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Repeat the entire process from layering with lining pieces A2 and remaining two A4 pieces, excluding piece C1.  Leave a 6” opening in the bottom for turning.

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Thread a D ring onto each E1 piece.  Fold in half and stitch close to edge to hold.

Messenger bag 21

Turn outer bag, A1, right side out.  Pin each E1 piece onto A1 (on the back – side with the pocket) 1 1/2” from the side seams.

Messenger bag 22

Pin top flap, B, on top, sides matching bag side seams, raw edges even and outer side (B1) down.  Stitch around top 1/4” from edge.

Messenger bag 23

Stitch around bag lining, A2, 1/4” from edge.  Stuff outer bag, A1, inside lining, A2, with inner pocket facing the front of the outer bag.  Pin edges, matching seams.  Stitch 1/2” from the edge.  Trim seam.  Zigzag edge for added strength.

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Turn the bag right side through the hole in the lining.  Push out the corners.  Stitch the opening closed.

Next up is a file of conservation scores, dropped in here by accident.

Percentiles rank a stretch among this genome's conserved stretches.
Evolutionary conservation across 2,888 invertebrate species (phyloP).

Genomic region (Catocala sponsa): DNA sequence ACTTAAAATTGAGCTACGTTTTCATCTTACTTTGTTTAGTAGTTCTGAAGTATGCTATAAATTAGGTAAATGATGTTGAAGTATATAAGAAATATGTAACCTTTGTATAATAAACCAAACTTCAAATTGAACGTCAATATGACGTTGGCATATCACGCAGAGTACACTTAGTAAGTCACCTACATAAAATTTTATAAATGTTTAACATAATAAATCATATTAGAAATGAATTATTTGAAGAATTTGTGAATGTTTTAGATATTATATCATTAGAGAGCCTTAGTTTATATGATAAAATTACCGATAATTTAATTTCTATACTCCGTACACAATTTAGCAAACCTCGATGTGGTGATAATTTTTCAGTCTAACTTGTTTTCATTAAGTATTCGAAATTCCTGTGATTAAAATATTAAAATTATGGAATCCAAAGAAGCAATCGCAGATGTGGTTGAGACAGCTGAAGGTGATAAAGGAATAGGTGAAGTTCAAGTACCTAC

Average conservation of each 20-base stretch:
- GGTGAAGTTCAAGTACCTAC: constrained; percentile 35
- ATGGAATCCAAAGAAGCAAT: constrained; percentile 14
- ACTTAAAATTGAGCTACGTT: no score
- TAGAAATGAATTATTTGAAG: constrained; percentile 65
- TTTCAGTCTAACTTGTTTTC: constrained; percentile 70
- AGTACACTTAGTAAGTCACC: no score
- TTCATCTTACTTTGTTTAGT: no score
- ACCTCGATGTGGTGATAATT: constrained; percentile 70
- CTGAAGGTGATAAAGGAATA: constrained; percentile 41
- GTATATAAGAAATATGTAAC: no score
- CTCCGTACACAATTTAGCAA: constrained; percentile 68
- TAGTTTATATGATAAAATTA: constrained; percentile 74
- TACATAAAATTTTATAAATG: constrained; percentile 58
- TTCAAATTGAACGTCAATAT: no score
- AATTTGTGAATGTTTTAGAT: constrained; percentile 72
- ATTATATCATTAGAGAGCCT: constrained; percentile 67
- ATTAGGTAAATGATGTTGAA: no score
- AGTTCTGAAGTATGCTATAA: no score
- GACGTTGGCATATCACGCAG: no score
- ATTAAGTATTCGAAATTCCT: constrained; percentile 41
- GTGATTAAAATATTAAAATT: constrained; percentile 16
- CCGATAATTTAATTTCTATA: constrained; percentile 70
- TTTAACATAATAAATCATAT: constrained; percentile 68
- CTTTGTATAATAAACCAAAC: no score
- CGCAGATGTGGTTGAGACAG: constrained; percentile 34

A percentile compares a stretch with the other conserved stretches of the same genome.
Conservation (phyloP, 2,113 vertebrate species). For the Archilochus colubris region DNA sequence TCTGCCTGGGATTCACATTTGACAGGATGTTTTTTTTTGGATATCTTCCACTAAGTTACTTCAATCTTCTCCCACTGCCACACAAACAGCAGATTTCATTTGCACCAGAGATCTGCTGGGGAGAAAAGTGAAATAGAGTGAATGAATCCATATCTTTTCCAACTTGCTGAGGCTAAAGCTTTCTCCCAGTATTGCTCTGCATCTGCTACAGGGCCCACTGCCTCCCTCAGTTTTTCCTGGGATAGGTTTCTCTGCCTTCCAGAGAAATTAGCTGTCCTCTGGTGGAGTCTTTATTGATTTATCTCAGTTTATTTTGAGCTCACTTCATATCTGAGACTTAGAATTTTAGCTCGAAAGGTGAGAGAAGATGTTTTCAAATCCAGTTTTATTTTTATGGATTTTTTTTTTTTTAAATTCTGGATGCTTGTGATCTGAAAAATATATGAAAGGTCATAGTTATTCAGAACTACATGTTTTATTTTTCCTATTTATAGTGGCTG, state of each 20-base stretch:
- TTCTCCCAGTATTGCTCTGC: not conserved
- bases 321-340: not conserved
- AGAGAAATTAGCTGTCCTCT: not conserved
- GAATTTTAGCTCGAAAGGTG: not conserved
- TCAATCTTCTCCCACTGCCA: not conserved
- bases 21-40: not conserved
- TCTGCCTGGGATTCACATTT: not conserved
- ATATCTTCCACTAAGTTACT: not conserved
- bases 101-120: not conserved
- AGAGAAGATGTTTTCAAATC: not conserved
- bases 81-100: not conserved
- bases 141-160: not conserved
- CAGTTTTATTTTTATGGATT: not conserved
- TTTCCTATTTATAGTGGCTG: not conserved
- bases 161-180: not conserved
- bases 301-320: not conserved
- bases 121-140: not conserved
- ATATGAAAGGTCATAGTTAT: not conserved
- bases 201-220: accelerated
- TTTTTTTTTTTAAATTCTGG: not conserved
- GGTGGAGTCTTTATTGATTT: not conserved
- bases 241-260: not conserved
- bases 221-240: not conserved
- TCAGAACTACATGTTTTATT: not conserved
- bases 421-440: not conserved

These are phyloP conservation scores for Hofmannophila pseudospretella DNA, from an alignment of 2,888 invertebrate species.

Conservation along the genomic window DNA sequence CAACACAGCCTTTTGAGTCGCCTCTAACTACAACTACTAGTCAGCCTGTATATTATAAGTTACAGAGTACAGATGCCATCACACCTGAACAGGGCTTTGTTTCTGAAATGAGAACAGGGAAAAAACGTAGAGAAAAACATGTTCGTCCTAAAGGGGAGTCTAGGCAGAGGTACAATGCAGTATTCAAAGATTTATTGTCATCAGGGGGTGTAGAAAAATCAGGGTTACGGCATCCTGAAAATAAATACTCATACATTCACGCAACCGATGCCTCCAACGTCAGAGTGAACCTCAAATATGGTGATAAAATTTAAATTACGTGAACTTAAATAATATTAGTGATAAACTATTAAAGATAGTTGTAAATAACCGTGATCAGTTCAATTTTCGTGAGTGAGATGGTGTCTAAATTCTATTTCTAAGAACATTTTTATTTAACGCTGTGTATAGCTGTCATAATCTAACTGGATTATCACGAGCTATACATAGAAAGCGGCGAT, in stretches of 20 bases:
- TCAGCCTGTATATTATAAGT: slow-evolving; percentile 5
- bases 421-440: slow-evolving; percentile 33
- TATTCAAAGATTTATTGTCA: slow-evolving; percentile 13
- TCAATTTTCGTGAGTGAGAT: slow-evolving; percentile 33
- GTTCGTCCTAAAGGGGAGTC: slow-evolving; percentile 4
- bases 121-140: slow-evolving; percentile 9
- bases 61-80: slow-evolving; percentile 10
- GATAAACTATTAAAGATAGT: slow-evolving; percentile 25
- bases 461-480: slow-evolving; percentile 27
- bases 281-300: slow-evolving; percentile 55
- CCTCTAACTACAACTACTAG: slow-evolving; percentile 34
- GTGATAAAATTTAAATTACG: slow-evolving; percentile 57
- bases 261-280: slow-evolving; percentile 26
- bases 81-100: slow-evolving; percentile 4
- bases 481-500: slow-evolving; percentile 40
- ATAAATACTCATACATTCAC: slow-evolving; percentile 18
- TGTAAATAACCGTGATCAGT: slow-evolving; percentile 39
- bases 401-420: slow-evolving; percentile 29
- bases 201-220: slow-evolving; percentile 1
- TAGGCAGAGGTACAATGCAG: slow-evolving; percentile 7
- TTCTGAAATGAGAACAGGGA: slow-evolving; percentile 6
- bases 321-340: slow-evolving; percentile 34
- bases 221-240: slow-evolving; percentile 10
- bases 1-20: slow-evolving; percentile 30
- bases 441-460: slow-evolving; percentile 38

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Push the lining into the bag.  Press the upper edge.  Topstitch close to edge.

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Feed the closure tab, C1, through the closure loop, D1, and make a mark in the center of the buttonhole.  Sew button at mark, so button faces out when tab is fed through loop.

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Feed one end of the webbing through the hardware tab, E1.  Fold the end under about 1 1/2”, then under again about 3”.  Stitch securely through 1 1/2” section in several directions.